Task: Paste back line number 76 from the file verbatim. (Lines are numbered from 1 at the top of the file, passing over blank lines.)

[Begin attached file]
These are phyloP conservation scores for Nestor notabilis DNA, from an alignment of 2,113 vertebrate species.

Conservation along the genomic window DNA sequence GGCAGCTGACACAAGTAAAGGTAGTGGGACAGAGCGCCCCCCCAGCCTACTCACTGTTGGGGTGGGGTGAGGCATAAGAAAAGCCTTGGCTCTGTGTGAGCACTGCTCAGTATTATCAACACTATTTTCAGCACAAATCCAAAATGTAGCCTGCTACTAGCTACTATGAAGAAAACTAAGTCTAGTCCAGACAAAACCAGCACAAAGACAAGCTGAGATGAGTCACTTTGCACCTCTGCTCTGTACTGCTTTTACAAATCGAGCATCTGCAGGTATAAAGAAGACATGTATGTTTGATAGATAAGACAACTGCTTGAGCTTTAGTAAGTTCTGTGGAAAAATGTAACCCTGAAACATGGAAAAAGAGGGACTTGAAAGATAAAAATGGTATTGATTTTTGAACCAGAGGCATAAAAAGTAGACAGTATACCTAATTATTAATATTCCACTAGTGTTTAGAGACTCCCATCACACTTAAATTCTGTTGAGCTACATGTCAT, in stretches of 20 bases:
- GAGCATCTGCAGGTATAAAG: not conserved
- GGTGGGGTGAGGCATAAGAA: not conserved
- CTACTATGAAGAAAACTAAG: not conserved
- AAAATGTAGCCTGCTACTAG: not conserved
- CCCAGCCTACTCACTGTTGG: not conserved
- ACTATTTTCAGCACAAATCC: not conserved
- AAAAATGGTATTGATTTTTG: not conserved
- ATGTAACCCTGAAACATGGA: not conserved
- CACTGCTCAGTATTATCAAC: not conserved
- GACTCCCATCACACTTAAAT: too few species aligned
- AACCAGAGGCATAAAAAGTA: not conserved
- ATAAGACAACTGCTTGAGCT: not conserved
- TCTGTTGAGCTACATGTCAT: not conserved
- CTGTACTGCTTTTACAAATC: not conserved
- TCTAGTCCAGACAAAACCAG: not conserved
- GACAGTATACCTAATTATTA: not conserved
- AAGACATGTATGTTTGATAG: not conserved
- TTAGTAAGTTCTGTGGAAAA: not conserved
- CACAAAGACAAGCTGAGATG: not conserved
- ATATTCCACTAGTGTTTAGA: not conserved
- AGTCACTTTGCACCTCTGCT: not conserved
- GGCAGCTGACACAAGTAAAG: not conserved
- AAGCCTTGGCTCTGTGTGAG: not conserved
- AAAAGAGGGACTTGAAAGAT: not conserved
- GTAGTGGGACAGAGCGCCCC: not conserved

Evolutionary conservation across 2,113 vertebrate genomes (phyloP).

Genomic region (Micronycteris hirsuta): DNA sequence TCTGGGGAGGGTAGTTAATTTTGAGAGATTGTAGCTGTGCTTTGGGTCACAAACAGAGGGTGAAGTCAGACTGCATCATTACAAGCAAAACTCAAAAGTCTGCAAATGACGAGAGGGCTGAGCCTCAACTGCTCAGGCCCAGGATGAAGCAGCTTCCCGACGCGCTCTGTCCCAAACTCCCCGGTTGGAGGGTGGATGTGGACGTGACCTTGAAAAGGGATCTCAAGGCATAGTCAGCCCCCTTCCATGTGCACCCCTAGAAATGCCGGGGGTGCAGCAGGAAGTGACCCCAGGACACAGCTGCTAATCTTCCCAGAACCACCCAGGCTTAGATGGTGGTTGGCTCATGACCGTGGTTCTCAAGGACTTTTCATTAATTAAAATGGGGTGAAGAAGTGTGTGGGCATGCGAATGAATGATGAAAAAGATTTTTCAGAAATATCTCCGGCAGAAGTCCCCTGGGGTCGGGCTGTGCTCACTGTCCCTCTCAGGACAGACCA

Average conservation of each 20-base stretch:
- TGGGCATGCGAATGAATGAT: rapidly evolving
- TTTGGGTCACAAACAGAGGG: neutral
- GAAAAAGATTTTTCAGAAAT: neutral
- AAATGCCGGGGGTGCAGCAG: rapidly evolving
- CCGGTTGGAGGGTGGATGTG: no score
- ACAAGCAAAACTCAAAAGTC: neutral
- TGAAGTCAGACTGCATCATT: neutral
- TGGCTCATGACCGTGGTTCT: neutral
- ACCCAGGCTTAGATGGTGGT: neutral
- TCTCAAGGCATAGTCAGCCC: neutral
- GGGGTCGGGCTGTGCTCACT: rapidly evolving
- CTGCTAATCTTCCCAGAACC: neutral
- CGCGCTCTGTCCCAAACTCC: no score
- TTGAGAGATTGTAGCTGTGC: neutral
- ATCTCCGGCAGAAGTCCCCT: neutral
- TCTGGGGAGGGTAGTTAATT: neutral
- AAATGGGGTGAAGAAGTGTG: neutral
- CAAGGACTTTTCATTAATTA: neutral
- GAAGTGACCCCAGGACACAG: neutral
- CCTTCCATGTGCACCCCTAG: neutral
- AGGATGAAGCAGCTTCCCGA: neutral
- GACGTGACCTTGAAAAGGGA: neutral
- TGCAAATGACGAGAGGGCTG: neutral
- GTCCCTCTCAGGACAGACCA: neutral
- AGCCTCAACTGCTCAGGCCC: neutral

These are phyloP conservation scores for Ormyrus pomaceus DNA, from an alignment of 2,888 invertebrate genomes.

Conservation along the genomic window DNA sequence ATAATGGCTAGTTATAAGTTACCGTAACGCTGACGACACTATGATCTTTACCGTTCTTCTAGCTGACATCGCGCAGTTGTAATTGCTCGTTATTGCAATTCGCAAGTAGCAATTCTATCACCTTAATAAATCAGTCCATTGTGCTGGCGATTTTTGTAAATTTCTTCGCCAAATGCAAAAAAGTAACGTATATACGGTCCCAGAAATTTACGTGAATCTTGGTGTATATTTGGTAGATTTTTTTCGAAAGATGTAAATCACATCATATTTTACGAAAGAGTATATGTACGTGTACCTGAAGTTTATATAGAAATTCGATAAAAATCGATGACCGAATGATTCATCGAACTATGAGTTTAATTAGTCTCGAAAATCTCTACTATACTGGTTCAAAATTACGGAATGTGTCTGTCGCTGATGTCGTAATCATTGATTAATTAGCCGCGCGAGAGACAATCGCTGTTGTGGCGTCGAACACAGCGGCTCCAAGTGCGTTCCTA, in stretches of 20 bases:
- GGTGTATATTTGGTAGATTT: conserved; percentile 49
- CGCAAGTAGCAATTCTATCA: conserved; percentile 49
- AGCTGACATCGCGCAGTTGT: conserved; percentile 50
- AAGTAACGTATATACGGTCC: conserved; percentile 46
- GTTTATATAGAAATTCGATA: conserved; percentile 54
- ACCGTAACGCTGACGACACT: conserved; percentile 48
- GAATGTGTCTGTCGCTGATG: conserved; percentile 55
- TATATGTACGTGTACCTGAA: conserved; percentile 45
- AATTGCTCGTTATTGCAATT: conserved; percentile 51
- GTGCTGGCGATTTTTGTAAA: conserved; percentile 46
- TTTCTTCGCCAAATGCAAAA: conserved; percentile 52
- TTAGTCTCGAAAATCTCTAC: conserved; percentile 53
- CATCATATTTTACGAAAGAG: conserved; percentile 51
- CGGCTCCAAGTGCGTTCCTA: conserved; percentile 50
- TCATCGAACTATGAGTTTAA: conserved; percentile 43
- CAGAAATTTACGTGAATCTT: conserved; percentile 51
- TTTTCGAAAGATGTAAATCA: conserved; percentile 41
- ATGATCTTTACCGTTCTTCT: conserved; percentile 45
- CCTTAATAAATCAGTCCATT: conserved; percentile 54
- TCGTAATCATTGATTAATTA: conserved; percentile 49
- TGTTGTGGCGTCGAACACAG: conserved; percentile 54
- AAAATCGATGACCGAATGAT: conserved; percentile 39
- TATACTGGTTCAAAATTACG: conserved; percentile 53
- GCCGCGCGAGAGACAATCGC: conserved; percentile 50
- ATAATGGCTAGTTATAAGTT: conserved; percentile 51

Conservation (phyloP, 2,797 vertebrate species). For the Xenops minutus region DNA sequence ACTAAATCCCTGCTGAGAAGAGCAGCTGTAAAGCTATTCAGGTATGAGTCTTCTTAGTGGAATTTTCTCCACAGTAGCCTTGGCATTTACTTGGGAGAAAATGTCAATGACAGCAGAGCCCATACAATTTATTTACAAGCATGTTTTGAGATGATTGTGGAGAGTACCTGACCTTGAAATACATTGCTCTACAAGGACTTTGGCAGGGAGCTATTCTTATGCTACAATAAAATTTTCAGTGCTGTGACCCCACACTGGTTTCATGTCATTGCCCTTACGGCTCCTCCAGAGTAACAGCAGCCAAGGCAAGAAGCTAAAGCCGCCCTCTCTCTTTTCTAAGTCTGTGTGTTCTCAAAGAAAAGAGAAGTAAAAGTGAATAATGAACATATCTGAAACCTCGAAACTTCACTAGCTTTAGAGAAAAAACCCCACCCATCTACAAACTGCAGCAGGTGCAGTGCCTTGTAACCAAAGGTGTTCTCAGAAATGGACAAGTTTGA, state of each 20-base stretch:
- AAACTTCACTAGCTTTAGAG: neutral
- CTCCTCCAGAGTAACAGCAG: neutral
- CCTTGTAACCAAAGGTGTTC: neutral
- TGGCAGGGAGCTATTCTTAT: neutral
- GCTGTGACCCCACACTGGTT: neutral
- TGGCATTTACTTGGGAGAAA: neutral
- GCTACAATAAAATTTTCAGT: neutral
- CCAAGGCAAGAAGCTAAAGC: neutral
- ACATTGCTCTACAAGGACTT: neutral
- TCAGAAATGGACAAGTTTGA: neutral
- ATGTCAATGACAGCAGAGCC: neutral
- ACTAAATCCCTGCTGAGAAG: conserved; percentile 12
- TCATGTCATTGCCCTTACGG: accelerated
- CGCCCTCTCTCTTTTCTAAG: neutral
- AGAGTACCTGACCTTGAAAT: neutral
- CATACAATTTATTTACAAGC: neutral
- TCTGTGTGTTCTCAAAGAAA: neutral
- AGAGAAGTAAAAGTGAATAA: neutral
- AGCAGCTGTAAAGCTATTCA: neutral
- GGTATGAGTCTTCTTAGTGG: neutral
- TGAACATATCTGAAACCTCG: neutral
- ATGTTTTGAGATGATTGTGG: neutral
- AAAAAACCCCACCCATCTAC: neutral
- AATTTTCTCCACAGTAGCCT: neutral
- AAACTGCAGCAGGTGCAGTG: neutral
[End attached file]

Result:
- CCTTAATAAATCAGTCCATT: conserved; percentile 54